Members of the UCLA community will gather at an on-campus ceremony Nov. 10 to honor those UCLA students, alumni, faculty and staff who have served in the U.S. military and fought in the nation’s wars.
Following the ceremony and an information fair, the second-annual Warrior Games will be held. Sponsored by the Veterans Resource Office, the Warrior Games will feature competition in events like a combat fitness test, ladder climb and riding a mechanical bull, and allow members of the UCLA community to get to know student veterans on campus. The Warrior Games will also include food and music.
Speakers will include:
UCLA Chancellor Gene Block
Johnnie Ashe, who served a second tour in Vietnam in place of his brother, tennis legend and UCLA alumnus Arthur Ashe, so Arthur could pursue his tennis career.
Mitchell LaFortune, who served in U.S. Army and the U.S. Defense Intelligence Agency, and is currently pursuing a Master of Fine Arts degree at UCLA School of Theater, Film and Television.
10:30 a.m., Thursday, Nov. 10
Wilson Plaza. (Map)
This will be the 10th annual Veterans Day ceremony held at UCLA. The tradition began in 2007 when UCLA dedicated a plaque to all the UCLA students, alumni, faculty and staff who have died while serving in the nation’s military. The plaque, located on the north side of the Student Activities Center, was inspired by the death of Army 2nd Lt. Mark Daily, a UCLA graduate who was killed in 2007 when a roadside bomb detonated beneath his vehicle in Mosul, Iraq.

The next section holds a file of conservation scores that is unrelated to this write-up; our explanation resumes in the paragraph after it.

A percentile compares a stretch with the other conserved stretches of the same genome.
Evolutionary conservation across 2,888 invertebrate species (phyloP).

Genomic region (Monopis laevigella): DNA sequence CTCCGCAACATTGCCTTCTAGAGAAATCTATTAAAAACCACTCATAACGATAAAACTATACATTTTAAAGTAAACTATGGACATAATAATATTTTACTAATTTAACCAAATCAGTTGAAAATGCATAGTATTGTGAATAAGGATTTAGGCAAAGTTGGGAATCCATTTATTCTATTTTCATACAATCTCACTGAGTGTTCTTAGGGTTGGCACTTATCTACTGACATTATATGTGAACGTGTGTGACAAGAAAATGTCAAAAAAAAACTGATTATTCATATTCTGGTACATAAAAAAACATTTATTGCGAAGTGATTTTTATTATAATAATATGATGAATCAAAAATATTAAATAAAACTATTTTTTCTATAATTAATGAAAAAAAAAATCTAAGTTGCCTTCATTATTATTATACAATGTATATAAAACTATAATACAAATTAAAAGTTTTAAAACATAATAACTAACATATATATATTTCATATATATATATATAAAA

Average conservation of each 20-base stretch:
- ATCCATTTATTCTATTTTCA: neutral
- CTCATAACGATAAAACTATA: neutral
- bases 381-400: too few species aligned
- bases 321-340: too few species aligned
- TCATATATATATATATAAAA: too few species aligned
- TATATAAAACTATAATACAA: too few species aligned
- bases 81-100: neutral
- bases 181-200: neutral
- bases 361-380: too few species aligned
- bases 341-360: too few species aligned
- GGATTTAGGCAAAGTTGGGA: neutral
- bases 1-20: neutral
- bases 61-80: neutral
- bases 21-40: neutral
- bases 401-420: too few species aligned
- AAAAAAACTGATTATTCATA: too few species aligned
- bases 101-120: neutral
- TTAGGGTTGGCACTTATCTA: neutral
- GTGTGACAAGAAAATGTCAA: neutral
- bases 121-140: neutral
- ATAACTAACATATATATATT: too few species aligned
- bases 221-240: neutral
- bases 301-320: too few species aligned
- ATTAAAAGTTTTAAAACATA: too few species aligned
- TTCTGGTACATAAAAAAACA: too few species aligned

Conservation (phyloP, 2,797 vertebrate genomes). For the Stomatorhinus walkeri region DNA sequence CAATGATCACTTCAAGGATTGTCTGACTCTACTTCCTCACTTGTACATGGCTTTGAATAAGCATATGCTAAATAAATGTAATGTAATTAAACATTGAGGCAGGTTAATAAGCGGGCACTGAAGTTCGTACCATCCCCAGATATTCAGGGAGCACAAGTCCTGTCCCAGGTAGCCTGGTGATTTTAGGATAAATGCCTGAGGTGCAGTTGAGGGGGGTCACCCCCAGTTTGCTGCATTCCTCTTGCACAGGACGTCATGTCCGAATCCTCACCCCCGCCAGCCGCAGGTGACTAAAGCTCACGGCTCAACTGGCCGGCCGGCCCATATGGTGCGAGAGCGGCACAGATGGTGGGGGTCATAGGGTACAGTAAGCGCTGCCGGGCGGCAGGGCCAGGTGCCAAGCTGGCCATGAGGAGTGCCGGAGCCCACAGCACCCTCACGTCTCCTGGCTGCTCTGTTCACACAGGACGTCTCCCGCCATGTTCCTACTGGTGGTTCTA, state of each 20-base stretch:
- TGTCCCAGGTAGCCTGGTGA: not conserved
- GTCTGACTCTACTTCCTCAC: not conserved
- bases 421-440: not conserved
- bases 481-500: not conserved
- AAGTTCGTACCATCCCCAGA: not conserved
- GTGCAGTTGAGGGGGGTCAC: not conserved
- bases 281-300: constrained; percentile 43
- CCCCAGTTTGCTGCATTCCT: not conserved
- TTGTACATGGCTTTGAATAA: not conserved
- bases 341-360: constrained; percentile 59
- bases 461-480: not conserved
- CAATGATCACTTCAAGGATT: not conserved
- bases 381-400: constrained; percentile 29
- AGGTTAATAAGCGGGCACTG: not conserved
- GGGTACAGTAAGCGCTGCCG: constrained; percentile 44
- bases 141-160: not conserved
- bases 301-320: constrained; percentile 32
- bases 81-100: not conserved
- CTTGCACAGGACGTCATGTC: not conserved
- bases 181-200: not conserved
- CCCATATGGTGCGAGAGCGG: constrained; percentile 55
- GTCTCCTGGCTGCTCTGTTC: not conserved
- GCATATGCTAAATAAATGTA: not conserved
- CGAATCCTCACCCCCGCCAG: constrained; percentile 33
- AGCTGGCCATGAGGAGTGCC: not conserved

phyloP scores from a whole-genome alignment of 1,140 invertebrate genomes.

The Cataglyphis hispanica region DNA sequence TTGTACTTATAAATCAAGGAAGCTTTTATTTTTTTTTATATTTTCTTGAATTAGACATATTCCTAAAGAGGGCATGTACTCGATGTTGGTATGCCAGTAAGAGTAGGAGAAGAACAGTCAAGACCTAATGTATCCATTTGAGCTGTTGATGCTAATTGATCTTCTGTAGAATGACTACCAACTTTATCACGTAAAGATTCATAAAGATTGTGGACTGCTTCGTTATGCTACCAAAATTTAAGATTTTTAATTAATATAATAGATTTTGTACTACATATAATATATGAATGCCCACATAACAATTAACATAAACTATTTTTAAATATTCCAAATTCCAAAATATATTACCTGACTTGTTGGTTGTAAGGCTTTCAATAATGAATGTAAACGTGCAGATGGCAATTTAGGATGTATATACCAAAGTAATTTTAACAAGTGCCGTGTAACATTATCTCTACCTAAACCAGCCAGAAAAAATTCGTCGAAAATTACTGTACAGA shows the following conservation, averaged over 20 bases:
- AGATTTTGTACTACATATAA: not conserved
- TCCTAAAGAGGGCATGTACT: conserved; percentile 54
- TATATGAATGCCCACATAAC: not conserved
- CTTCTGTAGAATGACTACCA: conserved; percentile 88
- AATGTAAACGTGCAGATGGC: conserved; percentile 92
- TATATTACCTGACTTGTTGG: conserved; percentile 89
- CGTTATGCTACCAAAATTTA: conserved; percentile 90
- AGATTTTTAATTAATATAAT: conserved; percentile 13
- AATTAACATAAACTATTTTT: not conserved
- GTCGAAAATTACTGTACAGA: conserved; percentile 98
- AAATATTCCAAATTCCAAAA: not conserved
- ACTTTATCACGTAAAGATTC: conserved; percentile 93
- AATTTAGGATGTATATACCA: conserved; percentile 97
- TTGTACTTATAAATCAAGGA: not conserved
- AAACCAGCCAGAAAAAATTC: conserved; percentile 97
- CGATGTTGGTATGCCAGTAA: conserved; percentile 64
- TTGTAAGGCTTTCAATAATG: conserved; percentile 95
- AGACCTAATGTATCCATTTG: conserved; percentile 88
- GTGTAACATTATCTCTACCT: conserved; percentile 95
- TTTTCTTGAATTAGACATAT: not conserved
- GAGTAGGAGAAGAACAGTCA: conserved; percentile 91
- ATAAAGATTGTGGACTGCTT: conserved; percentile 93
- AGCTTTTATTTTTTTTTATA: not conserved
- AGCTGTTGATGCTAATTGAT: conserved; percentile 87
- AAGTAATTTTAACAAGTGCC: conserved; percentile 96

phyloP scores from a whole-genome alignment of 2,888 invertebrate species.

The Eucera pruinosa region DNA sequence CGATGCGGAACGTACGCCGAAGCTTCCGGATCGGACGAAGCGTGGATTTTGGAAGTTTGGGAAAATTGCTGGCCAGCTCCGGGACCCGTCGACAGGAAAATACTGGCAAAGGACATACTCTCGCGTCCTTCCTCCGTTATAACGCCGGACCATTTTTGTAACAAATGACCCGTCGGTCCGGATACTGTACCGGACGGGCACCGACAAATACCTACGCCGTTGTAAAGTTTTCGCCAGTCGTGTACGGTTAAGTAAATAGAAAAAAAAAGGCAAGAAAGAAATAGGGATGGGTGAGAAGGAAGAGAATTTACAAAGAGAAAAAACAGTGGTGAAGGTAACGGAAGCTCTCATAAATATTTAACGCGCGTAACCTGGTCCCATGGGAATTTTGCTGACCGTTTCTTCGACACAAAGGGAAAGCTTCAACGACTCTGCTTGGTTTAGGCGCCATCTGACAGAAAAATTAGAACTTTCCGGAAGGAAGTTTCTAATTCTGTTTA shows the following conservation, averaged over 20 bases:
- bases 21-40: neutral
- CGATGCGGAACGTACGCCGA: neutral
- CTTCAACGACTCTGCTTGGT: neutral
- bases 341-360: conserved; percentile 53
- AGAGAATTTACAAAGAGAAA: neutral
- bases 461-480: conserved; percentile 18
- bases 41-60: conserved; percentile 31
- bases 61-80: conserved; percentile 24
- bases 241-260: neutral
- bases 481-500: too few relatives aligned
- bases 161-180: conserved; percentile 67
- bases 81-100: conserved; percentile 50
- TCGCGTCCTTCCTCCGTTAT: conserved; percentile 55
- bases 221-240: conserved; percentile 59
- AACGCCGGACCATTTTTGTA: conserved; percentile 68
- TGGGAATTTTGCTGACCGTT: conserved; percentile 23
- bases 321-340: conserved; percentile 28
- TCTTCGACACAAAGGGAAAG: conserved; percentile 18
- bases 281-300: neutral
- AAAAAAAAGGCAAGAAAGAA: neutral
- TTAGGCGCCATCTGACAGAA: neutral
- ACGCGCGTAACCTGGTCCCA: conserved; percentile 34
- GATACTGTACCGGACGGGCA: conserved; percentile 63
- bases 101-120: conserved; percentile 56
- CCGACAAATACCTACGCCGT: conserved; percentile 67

Johnnie Ashe is the brother of tennis legend and UCLA alumnus Arthur Ashe. Johnnie Ashe was born in 1948 and was raised in Richmond, Virginia, along with Arthur. After graduating from John Marshall High School, he enlisted in the United State Marine Corps in 1965, eventually becoming a warrant officer in 1977. Johnnie Ashe retired as a captain in 1985. He served in Vietnam and concerned that his brother Arthur’s blossoming tennis career would be interrupted by service in Vietnam, made a remarkable sacrifice by volunteering for a second tour of duty to ensure Arthur would be able to focus on tennis. Johnnie Ashe’s selflessness allowed Arthur to fulfill his military obligations stateside and achieve numerous tennis milestones. Since his military service concluded, Johnnie has worked as a business owner, residential contractor and inspector, and has served as a role model to his children and churches in central Florida, where he currently lives.
Mitchell LaFortune joined the Army in 2006 because he was driven by a desire to participate in U.S. foreign policy. The former English major found himself developing counterinsurgency strategy for Afghanistan and Pakistan during his deployments to the region. His time in service earned him a job with the Defense Intelligence Agency, where he worked alongside senior policymakers on matters regarding Iran’s influence. LaFortune returned to Afghanistan twice in support of U.S. combat operations, relying upon his experiences and skills learned from his time in the Army. LaFortune aspires to create films that educate and accurately reflect the reality of U.S. foreign policy and the complexities of the Middle East. He is currently working on a project that examines violence, radicalization and the impact of war on combat veterans post-9/11.